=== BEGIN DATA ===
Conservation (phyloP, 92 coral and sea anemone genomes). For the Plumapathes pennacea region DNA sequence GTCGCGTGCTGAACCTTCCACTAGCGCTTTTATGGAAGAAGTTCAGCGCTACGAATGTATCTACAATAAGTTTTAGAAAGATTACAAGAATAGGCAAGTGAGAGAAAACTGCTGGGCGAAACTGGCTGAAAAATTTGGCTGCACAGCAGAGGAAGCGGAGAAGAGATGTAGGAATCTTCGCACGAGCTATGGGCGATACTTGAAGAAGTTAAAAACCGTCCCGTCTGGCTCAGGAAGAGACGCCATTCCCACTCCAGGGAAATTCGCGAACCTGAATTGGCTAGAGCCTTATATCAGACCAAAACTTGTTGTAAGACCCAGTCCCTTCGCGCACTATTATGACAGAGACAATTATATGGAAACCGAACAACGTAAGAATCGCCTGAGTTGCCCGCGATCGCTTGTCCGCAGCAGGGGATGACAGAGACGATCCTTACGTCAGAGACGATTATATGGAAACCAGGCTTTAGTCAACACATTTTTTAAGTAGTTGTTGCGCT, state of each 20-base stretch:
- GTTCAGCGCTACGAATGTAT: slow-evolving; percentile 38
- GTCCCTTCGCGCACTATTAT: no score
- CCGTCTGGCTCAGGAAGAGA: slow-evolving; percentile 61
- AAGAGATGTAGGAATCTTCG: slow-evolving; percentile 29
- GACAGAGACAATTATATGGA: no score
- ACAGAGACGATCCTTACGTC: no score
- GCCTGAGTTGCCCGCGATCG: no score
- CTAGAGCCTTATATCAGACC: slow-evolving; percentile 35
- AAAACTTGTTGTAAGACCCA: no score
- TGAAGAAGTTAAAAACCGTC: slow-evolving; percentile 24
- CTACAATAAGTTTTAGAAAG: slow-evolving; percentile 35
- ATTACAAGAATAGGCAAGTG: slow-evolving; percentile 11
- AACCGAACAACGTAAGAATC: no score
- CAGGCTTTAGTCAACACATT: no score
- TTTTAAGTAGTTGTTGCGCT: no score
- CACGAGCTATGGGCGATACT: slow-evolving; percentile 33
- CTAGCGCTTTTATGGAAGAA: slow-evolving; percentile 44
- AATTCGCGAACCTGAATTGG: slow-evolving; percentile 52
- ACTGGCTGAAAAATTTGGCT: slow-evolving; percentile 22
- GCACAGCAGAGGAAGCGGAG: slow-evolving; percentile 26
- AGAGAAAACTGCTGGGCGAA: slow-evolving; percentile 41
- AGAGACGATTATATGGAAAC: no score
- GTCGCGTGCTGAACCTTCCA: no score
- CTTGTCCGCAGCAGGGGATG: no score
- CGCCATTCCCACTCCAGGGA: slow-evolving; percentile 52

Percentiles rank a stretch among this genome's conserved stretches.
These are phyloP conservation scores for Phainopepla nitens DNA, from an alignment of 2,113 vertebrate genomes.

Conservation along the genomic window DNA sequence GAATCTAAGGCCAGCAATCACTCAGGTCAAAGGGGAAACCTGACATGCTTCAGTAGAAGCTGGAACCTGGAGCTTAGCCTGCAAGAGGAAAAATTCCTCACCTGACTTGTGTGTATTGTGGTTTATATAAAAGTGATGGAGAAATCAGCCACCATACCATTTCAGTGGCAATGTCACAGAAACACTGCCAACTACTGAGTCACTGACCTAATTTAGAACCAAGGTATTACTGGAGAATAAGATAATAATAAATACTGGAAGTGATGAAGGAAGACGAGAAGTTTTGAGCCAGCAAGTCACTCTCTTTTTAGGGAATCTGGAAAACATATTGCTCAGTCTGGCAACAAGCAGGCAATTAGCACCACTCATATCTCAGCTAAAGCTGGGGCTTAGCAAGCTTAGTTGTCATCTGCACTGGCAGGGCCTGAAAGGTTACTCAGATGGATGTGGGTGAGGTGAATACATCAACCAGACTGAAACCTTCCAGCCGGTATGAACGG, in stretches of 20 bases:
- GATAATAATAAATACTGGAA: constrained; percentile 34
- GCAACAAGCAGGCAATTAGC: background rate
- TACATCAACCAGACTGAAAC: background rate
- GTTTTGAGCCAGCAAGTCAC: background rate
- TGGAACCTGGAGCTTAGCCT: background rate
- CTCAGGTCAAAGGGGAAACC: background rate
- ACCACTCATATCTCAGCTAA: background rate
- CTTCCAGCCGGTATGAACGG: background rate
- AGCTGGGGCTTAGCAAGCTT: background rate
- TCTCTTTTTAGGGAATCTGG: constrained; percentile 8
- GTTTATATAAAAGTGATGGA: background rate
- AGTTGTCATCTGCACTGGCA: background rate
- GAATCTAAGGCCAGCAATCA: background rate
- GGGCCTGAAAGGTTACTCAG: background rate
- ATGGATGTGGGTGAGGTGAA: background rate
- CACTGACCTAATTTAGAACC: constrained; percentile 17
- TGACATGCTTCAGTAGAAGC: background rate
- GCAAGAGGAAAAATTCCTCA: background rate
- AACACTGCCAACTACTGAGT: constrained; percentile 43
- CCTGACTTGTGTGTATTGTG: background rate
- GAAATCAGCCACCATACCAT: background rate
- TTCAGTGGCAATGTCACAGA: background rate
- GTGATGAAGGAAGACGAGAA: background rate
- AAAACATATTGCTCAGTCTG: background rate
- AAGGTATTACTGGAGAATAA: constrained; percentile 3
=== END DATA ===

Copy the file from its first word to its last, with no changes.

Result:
Conservation (phyloP, 92 coral and sea anemone genomes). For the Plumapathes pennacea region DNA sequence GTCGCGTGCTGAACCTTCCACTAGCGCTTTTATGGAAGAAGTTCAGCGCTACGAATGTATCTACAATAAGTTTTAGAAAGATTACAAGAATAGGCAAGTGAGAGAAAACTGCTGGGCGAAACTGGCTGAAAAATTTGGCTGCACAGCAGAGGAAGCGGAGAAGAGATGTAGGAATCTTCGCACGAGCTATGGGCGATACTTGAAGAAGTTAAAAACCGTCCCGTCTGGCTCAGGAAGAGACGCCATTCCCACTCCAGGGAAATTCGCGAACCTGAATTGGCTAGAGCCTTATATCAGACCAAAACTTGTTGTAAGACCCAGTCCCTTCGCGCACTATTATGACAGAGACAATTATATGGAAACCGAACAACGTAAGAATCGCCTGAGTTGCCCGCGATCGCTTGTCCGCAGCAGGGGATGACAGAGACGATCCTTACGTCAGAGACGATTATATGGAAACCAGGCTTTAGTCAACACATTTTTTAAGTAGTTGTTGCGCT, state of each 20-base stretch:
- GTTCAGCGCTACGAATGTAT: slow-evolving; percentile 38
- GTCCCTTCGCGCACTATTAT: no score
- CCGTCTGGCTCAGGAAGAGA: slow-evolving; percentile 61
- AAGAGATGTAGGAATCTTCG: slow-evolving; percentile 29
- GACAGAGACAATTATATGGA: no score
- ACAGAGACGATCCTTACGTC: no score
- GCCTGAGTTGCCCGCGATCG: no score
- CTAGAGCCTTATATCAGACC: slow-evolving; percentile 35
- AAAACTTGTTGTAAGACCCA: no score
- TGAAGAAGTTAAAAACCGTC: slow-evolving; percentile 24
- CTACAATAAGTTTTAGAAAG: slow-evolving; percentile 35
- ATTACAAGAATAGGCAAGTG: slow-evolving; percentile 11
- AACCGAACAACGTAAGAATC: no score
- CAGGCTTTAGTCAACACATT: no score
- TTTTAAGTAGTTGTTGCGCT: no score
- CACGAGCTATGGGCGATACT: slow-evolving; percentile 33
- CTAGCGCTTTTATGGAAGAA: slow-evolving; percentile 44
- AATTCGCGAACCTGAATTGG: slow-evolving; percentile 52
- ACTGGCTGAAAAATTTGGCT: slow-evolving; percentile 22
- GCACAGCAGAGGAAGCGGAG: slow-evolving; percentile 26
- AGAGAAAACTGCTGGGCGAA: slow-evolving; percentile 41
- AGAGACGATTATATGGAAAC: no score
- GTCGCGTGCTGAACCTTCCA: no score
- CTTGTCCGCAGCAGGGGATG: no score
- CGCCATTCCCACTCCAGGGA: slow-evolving; percentile 52

Percentiles rank a stretch among this genome's conserved stretches.
These are phyloP conservation scores for Phainopepla nitens DNA, from an alignment of 2,113 vertebrate genomes.

Conservation along the genomic window DNA sequence GAATCTAAGGCCAGCAATCACTCAGGTCAAAGGGGAAACCTGACATGCTTCAGTAGAAGCTGGAACCTGGAGCTTAGCCTGCAAGAGGAAAAATTCCTCACCTGACTTGTGTGTATTGTGGTTTATATAAAAGTGATGGAGAAATCAGCCACCATACCATTTCAGTGGCAATGTCACAGAAACACTGCCAACTACTGAGTCACTGACCTAATTTAGAACCAAGGTATTACTGGAGAATAAGATAATAATAAATACTGGAAGTGATGAAGGAAGACGAGAAGTTTTGAGCCAGCAAGTCACTCTCTTTTTAGGGAATCTGGAAAACATATTGCTCAGTCTGGCAACAAGCAGGCAATTAGCACCACTCATATCTCAGCTAAAGCTGGGGCTTAGCAAGCTTAGTTGTCATCTGCACTGGCAGGGCCTGAAAGGTTACTCAGATGGATGTGGGTGAGGTGAATACATCAACCAGACTGAAACCTTCCAGCCGGTATGAACGG, in stretches of 20 bases:
- GATAATAATAAATACTGGAA: constrained; percentile 34
- GCAACAAGCAGGCAATTAGC: background rate
- TACATCAACCAGACTGAAAC: background rate
- GTTTTGAGCCAGCAAGTCAC: background rate
- TGGAACCTGGAGCTTAGCCT: background rate
- CTCAGGTCAAAGGGGAAACC: background rate
- ACCACTCATATCTCAGCTAA: background rate
- CTTCCAGCCGGTATGAACGG: background rate
- AGCTGGGGCTTAGCAAGCTT: background rate
- TCTCTTTTTAGGGAATCTGG: constrained; percentile 8
- GTTTATATAAAAGTGATGGA: background rate
- AGTTGTCATCTGCACTGGCA: background rate
- GAATCTAAGGCCAGCAATCA: background rate
- GGGCCTGAAAGGTTACTCAG: background rate
- ATGGATGTGGGTGAGGTGAA: background rate
- CACTGACCTAATTTAGAACC: constrained; percentile 17
- TGACATGCTTCAGTAGAAGC: background rate
- GCAAGAGGAAAAATTCCTCA: background rate
- AACACTGCCAACTACTGAGT: constrained; percentile 43
- CCTGACTTGTGTGTATTGTG: background rate
- GAAATCAGCCACCATACCAT: background rate
- TTCAGTGGCAATGTCACAGA: background rate
- GTGATGAAGGAAGACGAGAA: background rate
- AAAACATATTGCTCAGTCTG: background rate
- AAGGTATTACTGGAGAATAA: constrained; percentile 3